Having occurred for the second time in a row, victory in France for the National Rally – formerly the National Front – now seems normal in the European elections. French anti-EU voters have triumphed once again, albeit with their lead reduced to 200,000 votes. This means that while Emmanuel Macron’s ruling LREM suffered its first electoral defeat, there was less than one percentage point between the two parties.
Narrow victory for French populists as Greens advance
Thus Marine Le Pen confirms her staying power, while her party’s 23-year-old spokesperson Jordan Bardella has carved out a robust profile for himself remarkably early in his career. Yet despite the gilets jaunes movement, Macron still achieved 22,4 percent, indicating that he is certainly not in the kind of trouble that Francois Hollande’s Socialist Party experienced in 2014, when it obtained just 14 percent. Macron wanted this election to be a plebiscite on his politics and he (almost) got away with it. Now his ability to foster alliances in practice at the European level is about to be tested too with Renew Europe.
The populist victory came amid a turnout of 51.3 percent, the highest in an EP election in France since 1994; in fact, the European elections have never been talked about so much before. This change in political climate was reflected in the success of the Greens, in the form of Europe Ecologie Les Verts led by Yannick Jadot. The party of choice for voters aged under 35, it achieved third place with 13.5 percent of the vote. The European Green wave has clearly reached young French voters, who are intensely aware of the urgency of issues raised by climate change and equally disappointed by Macron’s environmental policies. Their ideals are also about to be tested at a European level.
Continuing decline of traditional parties
The European elections were a further step toward the reconfiguration of French party politics. The lead candidate of a joint list that brought together the Socialist Party and his own Place Publique, Raphaël Glucksmann may have declared shortly after the vote that ‘the Left in France is not dead’. Yet the Socialist Party only achieved 6.2 percent, less than half of its already dramatically reduced share in 2014 and 2010.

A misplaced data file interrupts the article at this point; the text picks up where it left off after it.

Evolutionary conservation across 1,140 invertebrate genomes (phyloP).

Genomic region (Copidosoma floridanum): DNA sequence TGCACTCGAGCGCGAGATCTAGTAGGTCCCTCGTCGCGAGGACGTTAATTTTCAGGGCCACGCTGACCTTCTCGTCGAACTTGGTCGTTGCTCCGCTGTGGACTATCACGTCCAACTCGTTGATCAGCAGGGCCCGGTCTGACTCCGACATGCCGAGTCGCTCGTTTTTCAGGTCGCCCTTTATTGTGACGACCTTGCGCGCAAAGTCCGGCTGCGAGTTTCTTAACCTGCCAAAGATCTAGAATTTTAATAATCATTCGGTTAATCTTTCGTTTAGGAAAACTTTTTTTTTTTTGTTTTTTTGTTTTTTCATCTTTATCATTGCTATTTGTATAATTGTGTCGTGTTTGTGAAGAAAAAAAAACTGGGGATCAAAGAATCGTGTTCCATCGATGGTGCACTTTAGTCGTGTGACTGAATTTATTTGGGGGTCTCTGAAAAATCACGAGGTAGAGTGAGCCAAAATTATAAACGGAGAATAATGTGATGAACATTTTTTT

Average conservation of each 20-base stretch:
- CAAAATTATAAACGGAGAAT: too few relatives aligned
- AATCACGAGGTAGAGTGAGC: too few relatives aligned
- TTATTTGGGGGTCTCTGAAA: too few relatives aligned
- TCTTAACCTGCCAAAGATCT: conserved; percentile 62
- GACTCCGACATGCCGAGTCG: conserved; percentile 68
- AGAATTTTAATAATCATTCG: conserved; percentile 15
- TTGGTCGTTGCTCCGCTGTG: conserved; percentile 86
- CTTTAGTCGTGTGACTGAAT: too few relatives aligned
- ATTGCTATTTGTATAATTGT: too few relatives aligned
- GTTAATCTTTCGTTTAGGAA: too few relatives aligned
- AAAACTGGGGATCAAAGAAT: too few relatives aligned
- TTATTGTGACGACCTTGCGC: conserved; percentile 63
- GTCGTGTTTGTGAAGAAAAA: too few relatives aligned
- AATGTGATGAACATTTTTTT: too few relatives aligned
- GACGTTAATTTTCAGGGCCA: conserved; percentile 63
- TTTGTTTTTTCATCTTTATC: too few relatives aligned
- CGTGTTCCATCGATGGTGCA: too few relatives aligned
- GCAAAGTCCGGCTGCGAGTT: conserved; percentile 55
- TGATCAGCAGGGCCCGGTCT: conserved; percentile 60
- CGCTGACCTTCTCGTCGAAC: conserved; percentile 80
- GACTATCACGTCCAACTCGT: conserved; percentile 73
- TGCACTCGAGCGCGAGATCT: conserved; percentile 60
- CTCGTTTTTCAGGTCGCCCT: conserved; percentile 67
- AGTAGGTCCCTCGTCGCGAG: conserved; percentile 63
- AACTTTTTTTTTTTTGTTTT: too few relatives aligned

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The conservative Republicans under the leadership of the young intellectual François-Xavier Bellamy were only a little better placed. Having chalked up the worst result for the Right in its history and fourth place behind the Greens, Laurent Wauquiez resigned as the party’s president. The operations that were at the heart of French political life for decades seem to have been utterly overcome by the three dominant political ideas of the current era: nationalism, liberalism and ecology.
Finally, the leftwing party Unbowed France weighed in with 6.3 percent, making fifth place ahead of the Socialist Party. Jean-Luc Mélenchon, who came a non-too-distant fourth in the 2017 Presidential Election, has implied that he too may now take a back seat in politics.
The traditional left-right opposition seems to have been consigned to history in France. What comes to the fore instead is the disconnect between the major urban centres that backed LREM or the Greens and those areas in the north, east and southeast that voted for the National Rally.
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